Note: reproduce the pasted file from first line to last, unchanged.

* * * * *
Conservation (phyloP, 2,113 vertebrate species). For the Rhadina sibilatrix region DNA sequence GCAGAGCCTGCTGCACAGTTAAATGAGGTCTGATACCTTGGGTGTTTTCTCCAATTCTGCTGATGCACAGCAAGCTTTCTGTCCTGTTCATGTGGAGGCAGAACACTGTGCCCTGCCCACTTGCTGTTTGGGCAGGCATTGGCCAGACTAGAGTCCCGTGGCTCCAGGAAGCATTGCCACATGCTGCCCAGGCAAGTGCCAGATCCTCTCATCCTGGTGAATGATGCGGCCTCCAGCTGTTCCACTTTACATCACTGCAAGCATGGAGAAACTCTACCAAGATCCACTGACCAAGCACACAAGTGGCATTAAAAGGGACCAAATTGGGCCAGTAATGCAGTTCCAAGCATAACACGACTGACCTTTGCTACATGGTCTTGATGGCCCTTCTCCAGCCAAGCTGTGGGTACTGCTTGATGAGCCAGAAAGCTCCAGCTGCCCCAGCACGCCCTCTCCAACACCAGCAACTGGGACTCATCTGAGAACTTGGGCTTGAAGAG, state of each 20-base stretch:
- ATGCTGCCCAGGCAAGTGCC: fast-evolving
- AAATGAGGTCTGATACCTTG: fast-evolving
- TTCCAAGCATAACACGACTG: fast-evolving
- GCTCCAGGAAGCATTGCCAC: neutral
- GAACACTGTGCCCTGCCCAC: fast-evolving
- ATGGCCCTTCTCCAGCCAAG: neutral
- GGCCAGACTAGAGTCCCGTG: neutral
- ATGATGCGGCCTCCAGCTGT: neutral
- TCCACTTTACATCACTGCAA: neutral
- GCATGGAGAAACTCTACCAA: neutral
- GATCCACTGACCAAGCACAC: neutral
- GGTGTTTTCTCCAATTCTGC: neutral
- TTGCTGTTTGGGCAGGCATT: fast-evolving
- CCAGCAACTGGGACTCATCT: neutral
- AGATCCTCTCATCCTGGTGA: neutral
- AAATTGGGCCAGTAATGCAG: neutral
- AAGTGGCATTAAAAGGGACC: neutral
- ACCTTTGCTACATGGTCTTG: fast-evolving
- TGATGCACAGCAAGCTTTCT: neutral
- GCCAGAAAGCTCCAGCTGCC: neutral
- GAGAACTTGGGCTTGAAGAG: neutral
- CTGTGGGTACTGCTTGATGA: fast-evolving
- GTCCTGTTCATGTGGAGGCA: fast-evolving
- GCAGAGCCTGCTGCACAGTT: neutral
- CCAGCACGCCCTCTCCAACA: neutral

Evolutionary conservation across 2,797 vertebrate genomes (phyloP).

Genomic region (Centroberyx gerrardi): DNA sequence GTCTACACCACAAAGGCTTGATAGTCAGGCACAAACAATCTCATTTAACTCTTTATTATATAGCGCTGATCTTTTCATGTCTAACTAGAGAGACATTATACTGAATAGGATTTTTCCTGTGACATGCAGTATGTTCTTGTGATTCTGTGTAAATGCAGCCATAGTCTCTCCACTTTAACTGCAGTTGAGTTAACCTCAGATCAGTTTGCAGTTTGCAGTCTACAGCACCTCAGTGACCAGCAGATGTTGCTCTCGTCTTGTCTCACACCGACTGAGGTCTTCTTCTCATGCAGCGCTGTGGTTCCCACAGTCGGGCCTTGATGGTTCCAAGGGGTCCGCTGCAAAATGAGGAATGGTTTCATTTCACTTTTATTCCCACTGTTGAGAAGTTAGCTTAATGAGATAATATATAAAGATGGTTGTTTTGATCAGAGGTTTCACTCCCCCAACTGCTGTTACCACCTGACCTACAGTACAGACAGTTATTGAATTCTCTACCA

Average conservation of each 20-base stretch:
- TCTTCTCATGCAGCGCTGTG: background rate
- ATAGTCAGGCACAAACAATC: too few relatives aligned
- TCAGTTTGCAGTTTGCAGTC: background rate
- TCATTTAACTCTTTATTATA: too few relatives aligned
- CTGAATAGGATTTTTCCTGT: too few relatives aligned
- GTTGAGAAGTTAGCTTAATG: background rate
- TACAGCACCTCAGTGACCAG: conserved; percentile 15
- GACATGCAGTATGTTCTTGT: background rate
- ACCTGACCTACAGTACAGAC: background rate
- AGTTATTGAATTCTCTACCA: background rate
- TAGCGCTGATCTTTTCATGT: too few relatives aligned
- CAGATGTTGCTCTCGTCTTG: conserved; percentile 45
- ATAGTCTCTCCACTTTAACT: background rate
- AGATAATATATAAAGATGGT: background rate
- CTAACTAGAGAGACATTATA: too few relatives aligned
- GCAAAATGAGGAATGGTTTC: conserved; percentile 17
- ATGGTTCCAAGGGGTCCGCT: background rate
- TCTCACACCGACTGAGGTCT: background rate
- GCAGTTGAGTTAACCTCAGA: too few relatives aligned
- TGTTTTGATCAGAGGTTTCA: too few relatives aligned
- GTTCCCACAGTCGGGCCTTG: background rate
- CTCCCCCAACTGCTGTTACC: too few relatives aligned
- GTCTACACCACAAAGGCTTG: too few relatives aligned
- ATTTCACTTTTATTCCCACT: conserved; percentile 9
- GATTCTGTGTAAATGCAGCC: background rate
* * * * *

Conservation (phyloP, 2,113 vertebrate species). For the Rhadina sibilatrix region DNA sequence GCAGAGCCTGCTGCACAGTTAAATGAGGTCTGATACCTTGGGTGTTTTCTCCAATTCTGCTGATGCACAGCAAGCTTTCTGTCCTGTTCATGTGGAGGCAGAACACTGTGCCCTGCCCACTTGCTGTTTGGGCAGGCATTGGCCAGACTAGAGTCCCGTGGCTCCAGGAAGCATTGCCACATGCTGCCCAGGCAAGTGCCAGATCCTCTCATCCTGGTGAATGATGCGGCCTCCAGCTGTTCCACTTTACATCACTGCAAGCATGGAGAAACTCTACCAAGATCCACTGACCAAGCACACAAGTGGCATTAAAAGGGACCAAATTGGGCCAGTAATGCAGTTCCAAGCATAACACGACTGACCTTTGCTACATGGTCTTGATGGCCCTTCTCCAGCCAAGCTGTGGGTACTGCTTGATGAGCCAGAAAGCTCCAGCTGCCCCAGCACGCCCTCTCCAACACCAGCAACTGGGACTCATCTGAGAACTTGGGCTTGAAGAG, state of each 20-base stretch:
- ATGCTGCCCAGGCAAGTGCC: fast-evolving
- AAATGAGGTCTGATACCTTG: fast-evolving
- TTCCAAGCATAACACGACTG: fast-evolving
- GCTCCAGGAAGCATTGCCAC: neutral
- GAACACTGTGCCCTGCCCAC: fast-evolving
- ATGGCCCTTCTCCAGCCAAG: neutral
- GGCCAGACTAGAGTCCCGTG: neutral
- ATGATGCGGCCTCCAGCTGT: neutral
- TCCACTTTACATCACTGCAA: neutral
- GCATGGAGAAACTCTACCAA: neutral
- GATCCACTGACCAAGCACAC: neutral
- GGTGTTTTCTCCAATTCTGC: neutral
- TTGCTGTTTGGGCAGGCATT: fast-evolving
- CCAGCAACTGGGACTCATCT: neutral
- AGATCCTCTCATCCTGGTGA: neutral
- AAATTGGGCCAGTAATGCAG: neutral
- AAGTGGCATTAAAAGGGACC: neutral
- ACCTTTGCTACATGGTCTTG: fast-evolving
- TGATGCACAGCAAGCTTTCT: neutral
- GCCAGAAAGCTCCAGCTGCC: neutral
- GAGAACTTGGGCTTGAAGAG: neutral
- CTGTGGGTACTGCTTGATGA: fast-evolving
- GTCCTGTTCATGTGGAGGCA: fast-evolving
- GCAGAGCCTGCTGCACAGTT: neutral
- CCAGCACGCCCTCTCCAACA: neutral

Evolutionary conservation across 2,797 vertebrate genomes (phyloP).

Genomic region (Centroberyx gerrardi): DNA sequence GTCTACACCACAAAGGCTTGATAGTCAGGCACAAACAATCTCATTTAACTCTTTATTATATAGCGCTGATCTTTTCATGTCTAACTAGAGAGACATTATACTGAATAGGATTTTTCCTGTGACATGCAGTATGTTCTTGTGATTCTGTGTAAATGCAGCCATAGTCTCTCCACTTTAACTGCAGTTGAGTTAACCTCAGATCAGTTTGCAGTTTGCAGTCTACAGCACCTCAGTGACCAGCAGATGTTGCTCTCGTCTTGTCTCACACCGACTGAGGTCTTCTTCTCATGCAGCGCTGTGGTTCCCACAGTCGGGCCTTGATGGTTCCAAGGGGTCCGCTGCAAAATGAGGAATGGTTTCATTTCACTTTTATTCCCACTGTTGAGAAGTTAGCTTAATGAGATAATATATAAAGATGGTTGTTTTGATCAGAGGTTTCACTCCCCCAACTGCTGTTACCACCTGACCTACAGTACAGACAGTTATTGAATTCTCTACCA

Average conservation of each 20-base stretch:
- TCTTCTCATGCAGCGCTGTG: background rate
- ATAGTCAGGCACAAACAATC: too few relatives aligned
- TCAGTTTGCAGTTTGCAGTC: background rate
- TCATTTAACTCTTTATTATA: too few relatives aligned
- CTGAATAGGATTTTTCCTGT: too few relatives aligned
- GTTGAGAAGTTAGCTTAATG: background rate
- TACAGCACCTCAGTGACCAG: conserved; percentile 15
- GACATGCAGTATGTTCTTGT: background rate
- ACCTGACCTACAGTACAGAC: background rate
- AGTTATTGAATTCTCTACCA: background rate
- TAGCGCTGATCTTTTCATGT: too few relatives aligned
- CAGATGTTGCTCTCGTCTTG: conserved; percentile 45
- ATAGTCTCTCCACTTTAACT: background rate
- AGATAATATATAAAGATGGT: background rate
- CTAACTAGAGAGACATTATA: too few relatives aligned
- GCAAAATGAGGAATGGTTTC: conserved; percentile 17
- ATGGTTCCAAGGGGTCCGCT: background rate
- TCTCACACCGACTGAGGTCT: background rate
- GCAGTTGAGTTAACCTCAGA: too few relatives aligned
- TGTTTTGATCAGAGGTTTCA: too few relatives aligned
- GTTCCCACAGTCGGGCCTTG: background rate
- CTCCCCCAACTGCTGTTACC: too few relatives aligned
- GTCTACACCACAAAGGCTTG: too few relatives aligned
- ATTTCACTTTTATTCCCACT: conserved; percentile 9
- GATTCTGTGTAAATGCAGCC: background rate